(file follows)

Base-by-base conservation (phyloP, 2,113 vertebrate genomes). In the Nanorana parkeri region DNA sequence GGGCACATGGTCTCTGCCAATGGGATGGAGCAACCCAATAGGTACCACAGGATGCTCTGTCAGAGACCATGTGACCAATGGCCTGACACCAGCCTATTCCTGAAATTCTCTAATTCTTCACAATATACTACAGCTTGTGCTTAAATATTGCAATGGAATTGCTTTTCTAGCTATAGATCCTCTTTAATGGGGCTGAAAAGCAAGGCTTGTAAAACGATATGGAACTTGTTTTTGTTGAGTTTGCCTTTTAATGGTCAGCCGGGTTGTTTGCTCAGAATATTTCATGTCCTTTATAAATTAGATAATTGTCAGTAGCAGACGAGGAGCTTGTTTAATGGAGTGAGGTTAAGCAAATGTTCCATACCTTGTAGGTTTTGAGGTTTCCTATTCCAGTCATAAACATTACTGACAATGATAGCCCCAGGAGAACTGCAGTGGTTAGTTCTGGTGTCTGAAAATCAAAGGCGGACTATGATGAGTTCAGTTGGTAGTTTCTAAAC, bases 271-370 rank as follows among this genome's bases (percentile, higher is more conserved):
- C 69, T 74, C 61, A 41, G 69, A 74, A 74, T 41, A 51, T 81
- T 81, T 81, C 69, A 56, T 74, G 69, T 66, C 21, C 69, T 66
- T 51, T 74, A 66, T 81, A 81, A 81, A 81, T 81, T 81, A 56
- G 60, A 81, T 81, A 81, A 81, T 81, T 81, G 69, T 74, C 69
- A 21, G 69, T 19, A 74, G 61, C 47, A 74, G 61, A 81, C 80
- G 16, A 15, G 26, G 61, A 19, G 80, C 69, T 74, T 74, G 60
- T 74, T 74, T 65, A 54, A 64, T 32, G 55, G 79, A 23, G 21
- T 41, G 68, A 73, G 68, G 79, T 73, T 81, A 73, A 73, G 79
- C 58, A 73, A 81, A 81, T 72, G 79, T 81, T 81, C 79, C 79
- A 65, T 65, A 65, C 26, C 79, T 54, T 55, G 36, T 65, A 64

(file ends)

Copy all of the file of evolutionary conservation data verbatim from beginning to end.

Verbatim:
Base-by-base conservation (phyloP, 2,113 vertebrate genomes). In the Nanorana parkeri region DNA sequence GGGCACATGGTCTCTGCCAATGGGATGGAGCAACCCAATAGGTACCACAGGATGCTCTGTCAGAGACCATGTGACCAATGGCCTGACACCAGCCTATTCCTGAAATTCTCTAATTCTTCACAATATACTACAGCTTGTGCTTAAATATTGCAATGGAATTGCTTTTCTAGCTATAGATCCTCTTTAATGGGGCTGAAAAGCAAGGCTTGTAAAACGATATGGAACTTGTTTTTGTTGAGTTTGCCTTTTAATGGTCAGCCGGGTTGTTTGCTCAGAATATTTCATGTCCTTTATAAATTAGATAATTGTCAGTAGCAGACGAGGAGCTTGTTTAATGGAGTGAGGTTAAGCAAATGTTCCATACCTTGTAGGTTTTGAGGTTTCCTATTCCAGTCATAAACATTACTGACAATGATAGCCCCAGGAGAACTGCAGTGGTTAGTTCTGGTGTCTGAAAATCAAAGGCGGACTATGATGAGTTCAGTTGGTAGTTTCTAAAC, bases 271-370 rank as follows among this genome's bases (percentile, higher is more conserved):
- C 69, T 74, C 61, A 41, G 69, A 74, A 74, T 41, A 51, T 81
- T 81, T 81, C 69, A 56, T 74, G 69, T 66, C 21, C 69, T 66
- T 51, T 74, A 66, T 81, A 81, A 81, A 81, T 81, T 81, A 56
- G 60, A 81, T 81, A 81, A 81, T 81, T 81, G 69, T 74, C 69
- A 21, G 69, T 19, A 74, G 61, C 47, A 74, G 61, A 81, C 80
- G 16, A 15, G 26, G 61, A 19, G 80, C 69, T 74, T 74, G 60
- T 74, T 74, T 65, A 54, A 64, T 32, G 55, G 79, A 23, G 21
- T 41, G 68, A 73, G 68, G 79, T 73, T 81, A 73, A 73, G 79
- C 58, A 73, A 81, A 81, T 72, G 79, T 81, T 81, C 79, C 79
- A 65, T 65, A 65, C 26, C 79, T 54, T 55, G 36, T 65, A 64